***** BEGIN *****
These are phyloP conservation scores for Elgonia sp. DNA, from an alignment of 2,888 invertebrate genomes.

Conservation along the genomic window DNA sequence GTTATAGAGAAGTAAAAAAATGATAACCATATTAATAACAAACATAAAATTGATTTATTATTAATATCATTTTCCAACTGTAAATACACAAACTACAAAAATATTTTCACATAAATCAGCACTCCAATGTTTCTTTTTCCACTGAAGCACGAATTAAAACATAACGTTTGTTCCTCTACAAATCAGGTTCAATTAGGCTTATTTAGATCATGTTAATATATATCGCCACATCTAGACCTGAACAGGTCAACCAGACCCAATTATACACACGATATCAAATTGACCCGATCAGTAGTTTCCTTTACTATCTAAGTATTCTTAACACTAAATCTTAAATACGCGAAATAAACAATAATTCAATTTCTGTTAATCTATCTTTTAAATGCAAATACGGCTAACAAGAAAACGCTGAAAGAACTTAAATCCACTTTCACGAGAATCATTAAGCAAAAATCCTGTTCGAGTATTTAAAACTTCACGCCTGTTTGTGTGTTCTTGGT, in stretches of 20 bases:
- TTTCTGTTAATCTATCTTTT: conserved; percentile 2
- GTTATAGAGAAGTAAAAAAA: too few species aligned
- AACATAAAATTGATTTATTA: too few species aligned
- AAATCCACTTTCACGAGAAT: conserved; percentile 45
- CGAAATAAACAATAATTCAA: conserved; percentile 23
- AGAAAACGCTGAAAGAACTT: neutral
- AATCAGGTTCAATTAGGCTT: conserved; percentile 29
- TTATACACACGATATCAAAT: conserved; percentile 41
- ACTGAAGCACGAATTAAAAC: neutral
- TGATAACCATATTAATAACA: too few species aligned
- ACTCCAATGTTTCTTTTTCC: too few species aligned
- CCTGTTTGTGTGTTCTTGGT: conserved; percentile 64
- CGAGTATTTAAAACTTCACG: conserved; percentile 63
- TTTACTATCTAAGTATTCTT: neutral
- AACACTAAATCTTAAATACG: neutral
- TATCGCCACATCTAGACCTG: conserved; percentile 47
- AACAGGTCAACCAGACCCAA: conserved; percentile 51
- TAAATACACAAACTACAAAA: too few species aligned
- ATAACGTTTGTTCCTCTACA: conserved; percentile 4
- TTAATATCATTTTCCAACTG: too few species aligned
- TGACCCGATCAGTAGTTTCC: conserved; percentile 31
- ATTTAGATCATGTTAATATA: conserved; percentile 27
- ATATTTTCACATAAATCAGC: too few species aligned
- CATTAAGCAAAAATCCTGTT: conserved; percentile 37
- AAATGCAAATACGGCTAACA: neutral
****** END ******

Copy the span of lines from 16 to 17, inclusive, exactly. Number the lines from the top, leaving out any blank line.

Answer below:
- TTTACTATCTAAGTATTCTT: neutral
- AACACTAAATCTTAAATACG: neutral